I guarantee any devotee of the genre will not be disappointed with this book. Onions is one of the masters of the ghost story, and stands alongside the likes of M. R. James and Algernon Blackwood. In fact, he is consistently far more reliable than Blackwood, who could frequently write some pretty boring stuff.
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on 9 September 2013
Having acquired a Kindle Fire, I downloaded a number of titles by 19th or early 20th century authors who specialised in ghost and horror stories. While you have to appreciate the style of writing, which might sound a bit antiquated to some readers, I loved the atmospheres conjured in these stories and the fact that they don't rely on the shock tactics of gore and violence, so often the staple of modern horror. The first story in this collection, 'The Beckoning Fair One', was a tale I've wanted to read again for decades. I'd come across it in an anthology years ago but couldn't remember who'd written it. There was a TV adaptation of it a long time ago too. These old stories won't be to everyone's taste, but I recommend them fully to readers who enjoy the work of M R James and his contemporaries.
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on 24 January 2012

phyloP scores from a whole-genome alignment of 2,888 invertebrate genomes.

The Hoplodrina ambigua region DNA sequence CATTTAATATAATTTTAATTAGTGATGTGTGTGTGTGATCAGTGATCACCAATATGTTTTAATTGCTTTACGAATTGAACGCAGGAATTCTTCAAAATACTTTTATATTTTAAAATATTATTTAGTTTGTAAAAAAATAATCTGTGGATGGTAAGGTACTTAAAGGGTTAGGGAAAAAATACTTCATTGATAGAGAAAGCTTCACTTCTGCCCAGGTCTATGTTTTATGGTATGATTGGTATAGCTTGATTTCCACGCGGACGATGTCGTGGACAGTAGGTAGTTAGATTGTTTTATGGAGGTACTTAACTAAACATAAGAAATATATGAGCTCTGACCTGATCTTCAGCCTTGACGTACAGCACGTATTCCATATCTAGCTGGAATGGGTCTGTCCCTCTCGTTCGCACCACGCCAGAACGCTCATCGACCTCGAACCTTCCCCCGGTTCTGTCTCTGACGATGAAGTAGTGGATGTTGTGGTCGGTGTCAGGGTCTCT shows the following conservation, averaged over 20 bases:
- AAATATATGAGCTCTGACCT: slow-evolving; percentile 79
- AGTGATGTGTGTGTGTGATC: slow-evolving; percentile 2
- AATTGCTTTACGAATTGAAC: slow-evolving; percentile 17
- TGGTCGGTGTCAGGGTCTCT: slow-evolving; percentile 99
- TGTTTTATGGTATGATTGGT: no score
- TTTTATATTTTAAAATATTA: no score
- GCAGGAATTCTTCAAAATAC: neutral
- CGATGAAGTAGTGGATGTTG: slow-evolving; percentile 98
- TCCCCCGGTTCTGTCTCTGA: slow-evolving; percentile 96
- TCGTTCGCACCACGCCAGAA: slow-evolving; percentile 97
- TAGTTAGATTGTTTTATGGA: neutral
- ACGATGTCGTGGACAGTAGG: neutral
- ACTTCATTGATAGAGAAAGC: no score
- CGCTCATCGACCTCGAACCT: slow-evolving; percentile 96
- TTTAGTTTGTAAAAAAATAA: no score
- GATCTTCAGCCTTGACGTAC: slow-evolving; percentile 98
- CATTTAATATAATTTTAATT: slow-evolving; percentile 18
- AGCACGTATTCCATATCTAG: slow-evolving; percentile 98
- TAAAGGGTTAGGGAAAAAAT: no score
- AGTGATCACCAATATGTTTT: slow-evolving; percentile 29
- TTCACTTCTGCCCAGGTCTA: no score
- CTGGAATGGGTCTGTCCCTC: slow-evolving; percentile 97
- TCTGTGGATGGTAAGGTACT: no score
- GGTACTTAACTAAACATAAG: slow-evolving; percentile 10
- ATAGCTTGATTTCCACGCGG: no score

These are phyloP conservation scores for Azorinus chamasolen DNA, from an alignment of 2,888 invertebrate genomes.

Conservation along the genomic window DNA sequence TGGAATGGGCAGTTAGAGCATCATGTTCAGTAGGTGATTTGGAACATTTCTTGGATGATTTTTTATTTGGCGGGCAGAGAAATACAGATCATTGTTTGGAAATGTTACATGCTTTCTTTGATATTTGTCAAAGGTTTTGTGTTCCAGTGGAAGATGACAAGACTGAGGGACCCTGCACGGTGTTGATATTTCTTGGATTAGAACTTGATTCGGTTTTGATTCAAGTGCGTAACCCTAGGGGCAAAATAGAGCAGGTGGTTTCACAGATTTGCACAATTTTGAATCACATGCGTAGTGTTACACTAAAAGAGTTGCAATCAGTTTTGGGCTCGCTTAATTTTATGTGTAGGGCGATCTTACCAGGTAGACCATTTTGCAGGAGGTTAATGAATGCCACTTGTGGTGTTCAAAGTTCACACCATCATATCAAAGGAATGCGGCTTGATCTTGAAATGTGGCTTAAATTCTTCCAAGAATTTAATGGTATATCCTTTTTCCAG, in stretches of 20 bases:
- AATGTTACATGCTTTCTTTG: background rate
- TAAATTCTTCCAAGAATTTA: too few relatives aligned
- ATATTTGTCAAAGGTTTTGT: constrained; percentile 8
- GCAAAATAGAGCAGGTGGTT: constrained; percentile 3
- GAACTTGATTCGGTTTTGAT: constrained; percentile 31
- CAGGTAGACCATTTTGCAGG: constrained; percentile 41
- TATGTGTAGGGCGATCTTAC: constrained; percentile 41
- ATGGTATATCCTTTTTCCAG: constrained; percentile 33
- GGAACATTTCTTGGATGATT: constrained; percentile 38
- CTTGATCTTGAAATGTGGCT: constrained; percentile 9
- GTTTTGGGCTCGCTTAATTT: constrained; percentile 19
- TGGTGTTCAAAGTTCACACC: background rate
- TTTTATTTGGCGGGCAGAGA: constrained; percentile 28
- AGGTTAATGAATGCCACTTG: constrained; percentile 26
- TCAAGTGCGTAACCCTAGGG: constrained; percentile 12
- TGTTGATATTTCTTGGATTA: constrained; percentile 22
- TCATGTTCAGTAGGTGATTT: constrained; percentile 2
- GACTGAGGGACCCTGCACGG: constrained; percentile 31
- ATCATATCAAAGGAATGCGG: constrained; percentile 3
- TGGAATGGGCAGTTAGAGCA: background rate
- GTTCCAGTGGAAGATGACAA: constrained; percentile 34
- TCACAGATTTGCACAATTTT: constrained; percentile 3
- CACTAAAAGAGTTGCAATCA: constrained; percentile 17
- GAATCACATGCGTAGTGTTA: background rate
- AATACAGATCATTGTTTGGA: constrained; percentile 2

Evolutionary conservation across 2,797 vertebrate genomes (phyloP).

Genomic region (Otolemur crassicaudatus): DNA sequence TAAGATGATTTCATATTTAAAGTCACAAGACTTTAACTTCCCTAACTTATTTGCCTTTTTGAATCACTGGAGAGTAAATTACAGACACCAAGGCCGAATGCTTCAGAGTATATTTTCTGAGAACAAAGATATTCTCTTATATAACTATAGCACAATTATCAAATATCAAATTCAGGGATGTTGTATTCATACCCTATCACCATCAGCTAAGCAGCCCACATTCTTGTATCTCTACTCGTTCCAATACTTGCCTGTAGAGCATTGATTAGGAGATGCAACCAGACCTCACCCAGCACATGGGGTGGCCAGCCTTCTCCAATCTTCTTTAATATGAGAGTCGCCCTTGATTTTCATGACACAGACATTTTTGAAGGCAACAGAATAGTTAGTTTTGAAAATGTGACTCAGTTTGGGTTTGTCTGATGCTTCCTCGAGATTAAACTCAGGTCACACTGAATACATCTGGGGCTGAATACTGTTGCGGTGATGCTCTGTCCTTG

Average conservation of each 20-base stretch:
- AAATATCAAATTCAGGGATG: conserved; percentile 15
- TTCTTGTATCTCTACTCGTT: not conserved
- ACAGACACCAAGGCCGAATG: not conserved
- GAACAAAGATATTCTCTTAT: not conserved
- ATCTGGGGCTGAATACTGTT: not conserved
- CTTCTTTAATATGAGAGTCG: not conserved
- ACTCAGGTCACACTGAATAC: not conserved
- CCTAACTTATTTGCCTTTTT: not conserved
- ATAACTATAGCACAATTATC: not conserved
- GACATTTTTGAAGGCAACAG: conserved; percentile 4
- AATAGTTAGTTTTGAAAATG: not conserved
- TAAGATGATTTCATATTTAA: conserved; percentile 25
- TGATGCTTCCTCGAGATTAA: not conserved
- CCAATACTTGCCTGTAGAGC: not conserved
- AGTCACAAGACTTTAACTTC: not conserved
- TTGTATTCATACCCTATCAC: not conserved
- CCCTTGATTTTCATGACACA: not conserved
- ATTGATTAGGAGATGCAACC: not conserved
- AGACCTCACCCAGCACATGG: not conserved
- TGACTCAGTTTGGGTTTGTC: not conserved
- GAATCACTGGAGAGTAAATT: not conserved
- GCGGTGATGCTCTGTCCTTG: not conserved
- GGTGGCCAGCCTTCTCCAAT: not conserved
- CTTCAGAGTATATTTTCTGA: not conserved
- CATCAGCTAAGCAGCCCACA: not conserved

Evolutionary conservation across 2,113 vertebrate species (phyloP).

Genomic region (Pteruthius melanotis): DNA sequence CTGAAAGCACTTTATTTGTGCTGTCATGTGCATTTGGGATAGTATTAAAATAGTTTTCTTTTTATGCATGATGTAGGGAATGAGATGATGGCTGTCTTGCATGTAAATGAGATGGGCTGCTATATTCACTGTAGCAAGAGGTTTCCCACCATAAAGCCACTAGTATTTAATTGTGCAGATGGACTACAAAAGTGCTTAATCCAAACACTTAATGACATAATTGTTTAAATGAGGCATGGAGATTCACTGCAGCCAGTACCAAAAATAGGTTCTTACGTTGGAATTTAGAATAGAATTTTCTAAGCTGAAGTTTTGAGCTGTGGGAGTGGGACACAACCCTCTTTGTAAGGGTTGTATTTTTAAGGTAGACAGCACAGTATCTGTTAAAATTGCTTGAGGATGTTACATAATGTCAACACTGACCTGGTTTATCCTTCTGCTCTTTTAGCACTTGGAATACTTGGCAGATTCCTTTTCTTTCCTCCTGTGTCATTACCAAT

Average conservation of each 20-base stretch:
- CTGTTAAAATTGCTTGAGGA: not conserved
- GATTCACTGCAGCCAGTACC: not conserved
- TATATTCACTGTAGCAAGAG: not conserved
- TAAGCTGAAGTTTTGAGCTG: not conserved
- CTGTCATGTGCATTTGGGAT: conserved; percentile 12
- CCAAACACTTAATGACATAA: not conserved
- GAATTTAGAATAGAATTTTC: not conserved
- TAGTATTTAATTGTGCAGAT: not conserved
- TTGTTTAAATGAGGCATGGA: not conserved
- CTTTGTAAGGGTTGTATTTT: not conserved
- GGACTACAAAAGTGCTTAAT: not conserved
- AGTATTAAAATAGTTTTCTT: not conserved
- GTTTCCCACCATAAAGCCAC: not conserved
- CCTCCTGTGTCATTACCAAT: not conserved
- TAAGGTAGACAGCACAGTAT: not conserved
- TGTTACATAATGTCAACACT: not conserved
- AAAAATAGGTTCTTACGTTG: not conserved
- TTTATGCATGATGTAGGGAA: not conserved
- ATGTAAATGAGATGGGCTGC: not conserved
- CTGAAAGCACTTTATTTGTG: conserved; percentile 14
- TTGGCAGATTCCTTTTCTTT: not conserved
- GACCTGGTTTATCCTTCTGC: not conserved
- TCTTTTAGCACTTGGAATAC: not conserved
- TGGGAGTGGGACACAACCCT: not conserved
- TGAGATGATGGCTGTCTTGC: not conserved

First of all, I would like to commend Wordsworth for publishing great books at such affordable prices. The covers are decent, the pages do not rip off (I have bought their edition of The Karamazov Brothers, carried it with me everywhere and my copy remains in one piece) and their criteria of what to publish is outstanding. I recently became very interested in supernatural fiction but did not know where to start. So based on the reviews by other users I have bough a handfull (about 10) of titles from the Wordsworth "Tales of Mystery and The Supernatural" collection and so far I have not been faulted. M:R: James, Lefanu, Ambrose Bierce, E. Nesbit where some of the authors I bought from said collection. And as much as I have enjoyed every one of the authors I have mentioned, I was particularly impressed with Oliver Onions. To define his short fiction as "ghost stories" is rather innacurate and reductive, for they are very diverse and many times do not mention ghosts in the least. The scope and range of his stories is suprisingly diverse, as it deals with individuals with very different backgrounds, diverse preocupations and of stronger or frailer minds. The stories that refer to the inability of an artist to dissassociate with their creation and being engolfed by it (in a particular case, "merging" with it - or did he?-) are the ones that speak out the most to me- specially the thoroughly excellent "Benlian" and "The Beckoning Fair One". All in all, a great collection that features all of Onions supernatural fiction at a great price. It seems to me quite unfair how overlooked Onions seems to be. Benlian was definatly one of the best short stories I have ever had the pleasure of reading, I was completly blown away by it. I suggest that this book should be read without the anticipation of a "jolly good scare", but approached as a intellectual and cerebral experience that challenges one's beliefs - for your belief or not in forces beyond our comprehension will afect how you perceive most the stories. Higly recommended.